So, you pulled a muscle. Here’s what to do.
Scope: mild to moderate muscular pull, characterized by pain (usually immediate, though sometimes setting in within a few hours), redness and swelling.
What’s happened: The elastic capacity of a particular area of your soft tissue structure (think muscles, tendons, ligaments) got overloaded and, instead of springing back into shape like usual, tore either in part or completely.
What now: We want to let your body do its thing to heal, which in most cases you do remarkably well. The basic flow goes that when tissue is torn, you flood the area with lots of tissue-destroying and tissue-building cells, enzymes, etc. That’s inflammation, and it’s so important. Eventually, this stuff gets cleared out and, in many cases, you’re back to normal.
What to do (ie how to get back to normal):
1. Rest, ie get off, the injured tissue.
I’ve found taking an immediate dose of the homeopathic remedy Arnica Montana, at a 30c potency, to be immensely helpful at this stage.
Over the next few days, you’ll start gradually resting the injured tissue less and doing more elevation and light movement.
2. Elevate the injured tissue above your heart for a few times a day, at a few minutes a go. This elevation, especially a day or three after the injury (as opposed to immediately), is really helpful in assisting your lymphatic system in flushing out the swelling that’s left over as a result of the inflammation.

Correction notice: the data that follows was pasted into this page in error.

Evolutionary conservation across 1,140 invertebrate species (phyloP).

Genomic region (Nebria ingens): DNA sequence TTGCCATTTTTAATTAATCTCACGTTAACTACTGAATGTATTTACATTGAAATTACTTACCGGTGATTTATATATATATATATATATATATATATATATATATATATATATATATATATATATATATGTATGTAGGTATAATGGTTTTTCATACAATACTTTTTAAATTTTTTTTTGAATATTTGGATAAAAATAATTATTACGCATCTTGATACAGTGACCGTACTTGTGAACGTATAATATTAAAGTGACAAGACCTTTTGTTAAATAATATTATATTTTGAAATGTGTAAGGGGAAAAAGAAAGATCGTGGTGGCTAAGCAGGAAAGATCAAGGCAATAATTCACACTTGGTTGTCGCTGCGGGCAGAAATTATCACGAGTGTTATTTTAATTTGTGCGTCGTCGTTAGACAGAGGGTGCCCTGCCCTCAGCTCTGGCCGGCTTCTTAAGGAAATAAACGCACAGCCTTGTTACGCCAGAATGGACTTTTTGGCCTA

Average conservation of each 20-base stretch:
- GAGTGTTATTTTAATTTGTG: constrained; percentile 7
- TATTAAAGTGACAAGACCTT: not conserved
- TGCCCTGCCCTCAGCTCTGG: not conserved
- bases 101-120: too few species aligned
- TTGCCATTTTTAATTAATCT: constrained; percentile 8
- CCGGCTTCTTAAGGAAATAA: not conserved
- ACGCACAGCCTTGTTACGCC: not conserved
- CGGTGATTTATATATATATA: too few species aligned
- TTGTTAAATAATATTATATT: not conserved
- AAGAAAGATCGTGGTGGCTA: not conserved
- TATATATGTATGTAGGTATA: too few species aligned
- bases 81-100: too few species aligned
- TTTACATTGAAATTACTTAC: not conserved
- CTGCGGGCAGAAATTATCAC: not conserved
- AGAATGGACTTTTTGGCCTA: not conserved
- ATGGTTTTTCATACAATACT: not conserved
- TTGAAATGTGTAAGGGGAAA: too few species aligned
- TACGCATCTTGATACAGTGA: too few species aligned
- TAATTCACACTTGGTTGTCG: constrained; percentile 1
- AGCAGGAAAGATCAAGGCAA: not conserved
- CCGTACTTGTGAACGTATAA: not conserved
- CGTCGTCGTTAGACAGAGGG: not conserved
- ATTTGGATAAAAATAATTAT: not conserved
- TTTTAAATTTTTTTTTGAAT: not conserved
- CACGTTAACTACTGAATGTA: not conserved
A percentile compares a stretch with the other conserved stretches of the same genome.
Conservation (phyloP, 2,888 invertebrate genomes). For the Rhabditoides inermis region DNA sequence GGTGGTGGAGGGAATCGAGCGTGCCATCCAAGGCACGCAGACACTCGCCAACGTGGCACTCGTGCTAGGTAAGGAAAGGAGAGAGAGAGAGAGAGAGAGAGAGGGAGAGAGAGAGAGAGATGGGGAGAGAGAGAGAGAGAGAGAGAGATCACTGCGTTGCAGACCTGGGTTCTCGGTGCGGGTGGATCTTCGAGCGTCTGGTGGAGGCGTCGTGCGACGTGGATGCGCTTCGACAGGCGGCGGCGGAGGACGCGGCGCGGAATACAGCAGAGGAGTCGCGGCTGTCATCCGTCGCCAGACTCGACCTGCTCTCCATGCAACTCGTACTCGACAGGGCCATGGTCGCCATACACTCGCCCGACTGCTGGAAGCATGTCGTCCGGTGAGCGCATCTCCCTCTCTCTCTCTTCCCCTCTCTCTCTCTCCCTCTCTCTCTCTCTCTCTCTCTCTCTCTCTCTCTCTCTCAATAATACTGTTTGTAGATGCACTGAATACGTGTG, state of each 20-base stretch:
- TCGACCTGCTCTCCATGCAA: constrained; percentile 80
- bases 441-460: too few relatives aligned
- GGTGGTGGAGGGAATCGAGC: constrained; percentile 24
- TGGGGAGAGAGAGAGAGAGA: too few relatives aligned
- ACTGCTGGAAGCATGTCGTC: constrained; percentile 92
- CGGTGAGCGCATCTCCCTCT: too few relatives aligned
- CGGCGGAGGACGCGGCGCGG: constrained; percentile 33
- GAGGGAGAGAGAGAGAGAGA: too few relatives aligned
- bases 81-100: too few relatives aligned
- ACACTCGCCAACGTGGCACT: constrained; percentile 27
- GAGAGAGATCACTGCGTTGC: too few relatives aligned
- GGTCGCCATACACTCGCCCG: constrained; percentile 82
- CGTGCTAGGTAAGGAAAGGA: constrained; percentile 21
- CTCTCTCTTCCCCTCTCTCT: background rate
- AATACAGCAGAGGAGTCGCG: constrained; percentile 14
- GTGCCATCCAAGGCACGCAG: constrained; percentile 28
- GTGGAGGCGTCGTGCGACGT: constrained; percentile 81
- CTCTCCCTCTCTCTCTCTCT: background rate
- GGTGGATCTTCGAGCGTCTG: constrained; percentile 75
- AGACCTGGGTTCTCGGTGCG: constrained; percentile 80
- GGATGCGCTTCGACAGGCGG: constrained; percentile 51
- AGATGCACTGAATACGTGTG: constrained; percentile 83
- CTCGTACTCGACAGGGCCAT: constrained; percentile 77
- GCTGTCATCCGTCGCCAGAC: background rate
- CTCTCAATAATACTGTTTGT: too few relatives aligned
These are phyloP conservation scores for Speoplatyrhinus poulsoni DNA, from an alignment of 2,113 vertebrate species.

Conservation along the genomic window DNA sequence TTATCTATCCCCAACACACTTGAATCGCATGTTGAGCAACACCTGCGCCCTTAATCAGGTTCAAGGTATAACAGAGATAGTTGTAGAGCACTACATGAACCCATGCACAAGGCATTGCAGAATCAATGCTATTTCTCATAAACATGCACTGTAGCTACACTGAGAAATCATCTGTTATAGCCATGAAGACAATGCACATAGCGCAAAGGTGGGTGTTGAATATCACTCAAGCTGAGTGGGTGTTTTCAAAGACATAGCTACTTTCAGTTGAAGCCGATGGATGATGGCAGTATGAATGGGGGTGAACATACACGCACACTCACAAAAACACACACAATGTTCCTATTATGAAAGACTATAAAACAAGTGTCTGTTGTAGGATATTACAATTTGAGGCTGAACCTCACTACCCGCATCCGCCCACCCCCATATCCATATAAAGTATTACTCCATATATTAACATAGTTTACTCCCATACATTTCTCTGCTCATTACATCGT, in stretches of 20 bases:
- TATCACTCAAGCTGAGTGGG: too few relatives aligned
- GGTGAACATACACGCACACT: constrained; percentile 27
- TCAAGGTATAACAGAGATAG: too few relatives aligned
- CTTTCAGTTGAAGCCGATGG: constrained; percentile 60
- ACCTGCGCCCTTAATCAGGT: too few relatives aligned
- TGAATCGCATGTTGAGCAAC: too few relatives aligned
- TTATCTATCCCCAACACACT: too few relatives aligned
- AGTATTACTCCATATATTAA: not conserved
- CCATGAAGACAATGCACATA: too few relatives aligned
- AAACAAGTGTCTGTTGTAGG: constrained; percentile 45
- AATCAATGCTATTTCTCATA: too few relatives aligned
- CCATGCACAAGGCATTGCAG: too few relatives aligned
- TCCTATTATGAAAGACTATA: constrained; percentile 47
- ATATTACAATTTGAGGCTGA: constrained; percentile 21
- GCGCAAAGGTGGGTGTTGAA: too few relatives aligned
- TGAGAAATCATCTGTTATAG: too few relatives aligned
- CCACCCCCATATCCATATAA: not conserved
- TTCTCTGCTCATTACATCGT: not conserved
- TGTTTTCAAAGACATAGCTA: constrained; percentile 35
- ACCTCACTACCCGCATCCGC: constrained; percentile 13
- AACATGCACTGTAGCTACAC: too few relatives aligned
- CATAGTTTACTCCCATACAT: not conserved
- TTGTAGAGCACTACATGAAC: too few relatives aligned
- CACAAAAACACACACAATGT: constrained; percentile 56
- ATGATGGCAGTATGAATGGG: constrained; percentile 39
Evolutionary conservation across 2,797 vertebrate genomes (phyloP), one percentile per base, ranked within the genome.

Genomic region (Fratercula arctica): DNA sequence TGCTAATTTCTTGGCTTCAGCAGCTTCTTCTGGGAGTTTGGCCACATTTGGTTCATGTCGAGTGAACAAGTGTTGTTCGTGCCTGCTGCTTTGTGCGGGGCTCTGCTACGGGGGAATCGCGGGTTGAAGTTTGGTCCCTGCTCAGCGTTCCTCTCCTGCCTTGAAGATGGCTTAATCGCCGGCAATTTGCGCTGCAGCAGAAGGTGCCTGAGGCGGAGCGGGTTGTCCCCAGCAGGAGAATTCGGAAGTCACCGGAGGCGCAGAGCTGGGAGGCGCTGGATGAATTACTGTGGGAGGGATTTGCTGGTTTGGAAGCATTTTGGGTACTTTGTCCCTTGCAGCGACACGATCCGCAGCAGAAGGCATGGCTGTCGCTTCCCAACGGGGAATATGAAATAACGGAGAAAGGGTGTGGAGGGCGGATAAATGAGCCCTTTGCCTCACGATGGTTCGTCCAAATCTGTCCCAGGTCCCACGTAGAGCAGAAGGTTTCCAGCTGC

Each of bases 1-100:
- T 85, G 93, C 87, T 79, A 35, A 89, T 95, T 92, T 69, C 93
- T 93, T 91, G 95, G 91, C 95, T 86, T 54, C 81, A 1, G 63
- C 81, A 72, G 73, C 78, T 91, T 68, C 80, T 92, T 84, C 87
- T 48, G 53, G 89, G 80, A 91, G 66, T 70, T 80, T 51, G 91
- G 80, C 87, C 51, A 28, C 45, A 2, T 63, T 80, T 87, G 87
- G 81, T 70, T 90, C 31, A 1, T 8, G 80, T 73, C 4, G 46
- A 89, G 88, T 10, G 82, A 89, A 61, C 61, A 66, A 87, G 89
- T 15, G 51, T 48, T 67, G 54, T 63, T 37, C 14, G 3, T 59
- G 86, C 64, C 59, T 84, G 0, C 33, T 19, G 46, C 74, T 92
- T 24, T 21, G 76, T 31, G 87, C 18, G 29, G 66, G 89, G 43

3. Compress the area if that feels good. Do this especially if you need to move the injured area. Consider your innate tendency to brace, ie compress, something when it hurts.
4. After an initial period of rest (again, this may be a day or three or five, depending on the severity of the injury), begin introducing more movement to the injured tissue.
You do this movement by moving the joints on either side of it. As in, if you pulled your calf muscle, you’ll be doing light ankle movements (up, down, side to side, circles) and knee movements (flexion and extension).
This aligns the scar tissue that you’ve laid down over the injured tissue as an impromptu, and amazingly effective, band-aid. It also contracts the musculature around the (passive) lymphatic system that flushes out the swelling.
The guiding metric will be how much it hurts to move it. A little is okay (think something akin to a deep yoga stretch); a lot of pain is too much and is not beneficial even if you can deal.
What not to do:
1. Ice or take NSAIDs (ibuprofen, aspirin, yadda yadda) to do anything other than reduce pain. (Yes, I know this is highly controversial! This is the truth as best I know it.)
2. Use this list as a post-surgery protocol.
3. Take this or any other advice as a substitute for listening to your body. Felt sense is one of your five senses, just like seeing or taste; we just don’t use it very often as a healing tool, and in fact often try to avoid feeling at quite a cost.
In Summary: Begin by babying the injured area, though baby it less and less as the days go on. Think “what would I have done 200 years ago?”
Seek help from a quality health care practitioner if you’re unsure, seriously. This could be the beginning of a miraculous journey for you.